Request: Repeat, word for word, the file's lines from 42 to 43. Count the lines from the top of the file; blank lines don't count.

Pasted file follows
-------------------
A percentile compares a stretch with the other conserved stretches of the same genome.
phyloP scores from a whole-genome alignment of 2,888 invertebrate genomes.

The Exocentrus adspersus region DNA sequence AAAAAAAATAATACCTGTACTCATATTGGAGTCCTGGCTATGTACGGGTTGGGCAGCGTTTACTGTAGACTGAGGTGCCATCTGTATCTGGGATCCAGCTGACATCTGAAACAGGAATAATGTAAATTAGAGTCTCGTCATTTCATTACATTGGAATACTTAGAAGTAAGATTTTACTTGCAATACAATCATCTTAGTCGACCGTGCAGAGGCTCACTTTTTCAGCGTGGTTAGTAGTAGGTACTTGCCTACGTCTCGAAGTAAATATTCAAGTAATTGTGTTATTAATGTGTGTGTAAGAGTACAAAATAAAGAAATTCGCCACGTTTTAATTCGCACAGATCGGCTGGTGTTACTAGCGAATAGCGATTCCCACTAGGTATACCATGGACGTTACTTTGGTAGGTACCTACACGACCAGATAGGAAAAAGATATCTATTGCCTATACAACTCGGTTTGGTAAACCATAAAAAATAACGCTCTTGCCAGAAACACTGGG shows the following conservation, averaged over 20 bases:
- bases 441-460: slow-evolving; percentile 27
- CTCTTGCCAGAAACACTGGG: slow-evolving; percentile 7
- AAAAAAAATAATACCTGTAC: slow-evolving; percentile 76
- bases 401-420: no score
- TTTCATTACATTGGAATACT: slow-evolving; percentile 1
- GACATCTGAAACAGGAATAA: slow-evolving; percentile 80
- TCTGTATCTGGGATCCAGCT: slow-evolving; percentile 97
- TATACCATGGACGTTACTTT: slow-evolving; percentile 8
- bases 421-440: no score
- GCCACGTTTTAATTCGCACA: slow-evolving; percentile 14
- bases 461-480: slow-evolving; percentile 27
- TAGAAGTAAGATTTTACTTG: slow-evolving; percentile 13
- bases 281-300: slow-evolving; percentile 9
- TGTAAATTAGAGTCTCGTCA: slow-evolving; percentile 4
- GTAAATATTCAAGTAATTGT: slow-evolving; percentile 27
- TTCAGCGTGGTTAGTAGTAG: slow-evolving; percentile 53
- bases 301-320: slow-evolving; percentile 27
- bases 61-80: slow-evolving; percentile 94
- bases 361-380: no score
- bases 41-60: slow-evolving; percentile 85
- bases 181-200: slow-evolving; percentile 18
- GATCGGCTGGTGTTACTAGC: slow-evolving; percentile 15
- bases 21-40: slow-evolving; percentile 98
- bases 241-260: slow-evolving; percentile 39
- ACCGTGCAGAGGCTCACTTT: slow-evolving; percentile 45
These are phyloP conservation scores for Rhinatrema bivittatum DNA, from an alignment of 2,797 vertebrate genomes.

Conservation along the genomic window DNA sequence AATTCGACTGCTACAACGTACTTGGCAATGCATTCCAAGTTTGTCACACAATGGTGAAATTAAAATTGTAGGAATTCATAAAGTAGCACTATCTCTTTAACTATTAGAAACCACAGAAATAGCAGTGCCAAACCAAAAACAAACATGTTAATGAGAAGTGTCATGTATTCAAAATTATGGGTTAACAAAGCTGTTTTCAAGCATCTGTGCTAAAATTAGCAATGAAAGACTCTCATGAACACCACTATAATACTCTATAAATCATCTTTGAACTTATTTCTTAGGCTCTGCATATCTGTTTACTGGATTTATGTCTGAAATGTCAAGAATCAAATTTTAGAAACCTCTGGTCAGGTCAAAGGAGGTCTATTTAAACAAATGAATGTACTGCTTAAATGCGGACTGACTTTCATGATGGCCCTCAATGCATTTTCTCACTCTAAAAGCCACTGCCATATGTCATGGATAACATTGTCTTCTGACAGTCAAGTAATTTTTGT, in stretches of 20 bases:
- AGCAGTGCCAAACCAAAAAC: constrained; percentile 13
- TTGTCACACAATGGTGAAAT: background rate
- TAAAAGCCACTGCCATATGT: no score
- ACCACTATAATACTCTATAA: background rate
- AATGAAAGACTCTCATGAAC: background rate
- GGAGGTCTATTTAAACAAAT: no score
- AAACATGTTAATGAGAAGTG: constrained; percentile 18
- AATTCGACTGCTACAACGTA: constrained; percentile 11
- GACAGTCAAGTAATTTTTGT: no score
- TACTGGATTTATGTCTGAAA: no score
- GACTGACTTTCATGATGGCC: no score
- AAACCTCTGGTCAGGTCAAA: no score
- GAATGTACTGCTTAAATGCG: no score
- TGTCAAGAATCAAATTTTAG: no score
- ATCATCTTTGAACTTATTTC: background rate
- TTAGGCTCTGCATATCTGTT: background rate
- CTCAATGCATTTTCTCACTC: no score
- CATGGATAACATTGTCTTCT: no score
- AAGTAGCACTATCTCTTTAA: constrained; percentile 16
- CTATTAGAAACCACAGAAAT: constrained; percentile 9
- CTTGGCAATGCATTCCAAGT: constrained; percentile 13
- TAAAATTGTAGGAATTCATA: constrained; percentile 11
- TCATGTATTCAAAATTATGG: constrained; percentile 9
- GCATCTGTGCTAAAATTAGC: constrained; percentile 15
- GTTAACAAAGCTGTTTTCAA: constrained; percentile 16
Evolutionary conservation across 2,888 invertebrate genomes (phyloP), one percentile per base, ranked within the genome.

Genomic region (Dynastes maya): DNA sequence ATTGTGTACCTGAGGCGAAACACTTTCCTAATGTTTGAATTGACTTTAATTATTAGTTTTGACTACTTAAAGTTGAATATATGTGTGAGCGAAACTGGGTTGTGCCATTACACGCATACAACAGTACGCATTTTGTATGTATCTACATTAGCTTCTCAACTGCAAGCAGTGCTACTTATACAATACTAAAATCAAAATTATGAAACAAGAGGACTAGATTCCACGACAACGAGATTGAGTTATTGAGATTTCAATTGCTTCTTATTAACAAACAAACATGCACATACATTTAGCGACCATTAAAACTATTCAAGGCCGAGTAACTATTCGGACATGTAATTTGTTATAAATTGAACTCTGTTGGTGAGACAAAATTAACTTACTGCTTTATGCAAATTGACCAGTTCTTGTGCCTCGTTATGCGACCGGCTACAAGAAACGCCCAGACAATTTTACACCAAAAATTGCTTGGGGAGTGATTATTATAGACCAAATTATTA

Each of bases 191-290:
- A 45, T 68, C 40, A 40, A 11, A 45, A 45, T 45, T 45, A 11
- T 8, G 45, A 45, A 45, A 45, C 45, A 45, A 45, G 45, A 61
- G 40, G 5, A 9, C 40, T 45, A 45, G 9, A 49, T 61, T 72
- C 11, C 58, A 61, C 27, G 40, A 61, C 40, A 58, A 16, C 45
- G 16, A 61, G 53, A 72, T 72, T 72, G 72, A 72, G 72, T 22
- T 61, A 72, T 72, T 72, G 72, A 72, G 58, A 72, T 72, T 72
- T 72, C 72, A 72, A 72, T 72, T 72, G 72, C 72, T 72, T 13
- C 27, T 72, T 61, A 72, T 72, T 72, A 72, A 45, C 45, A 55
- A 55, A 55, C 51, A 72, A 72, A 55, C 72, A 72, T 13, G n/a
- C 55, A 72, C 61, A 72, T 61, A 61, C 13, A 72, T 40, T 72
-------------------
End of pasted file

- AAACCTCTGGTCAGGTCAAA: no score
- GAATGTACTGCTTAAATGCG: no score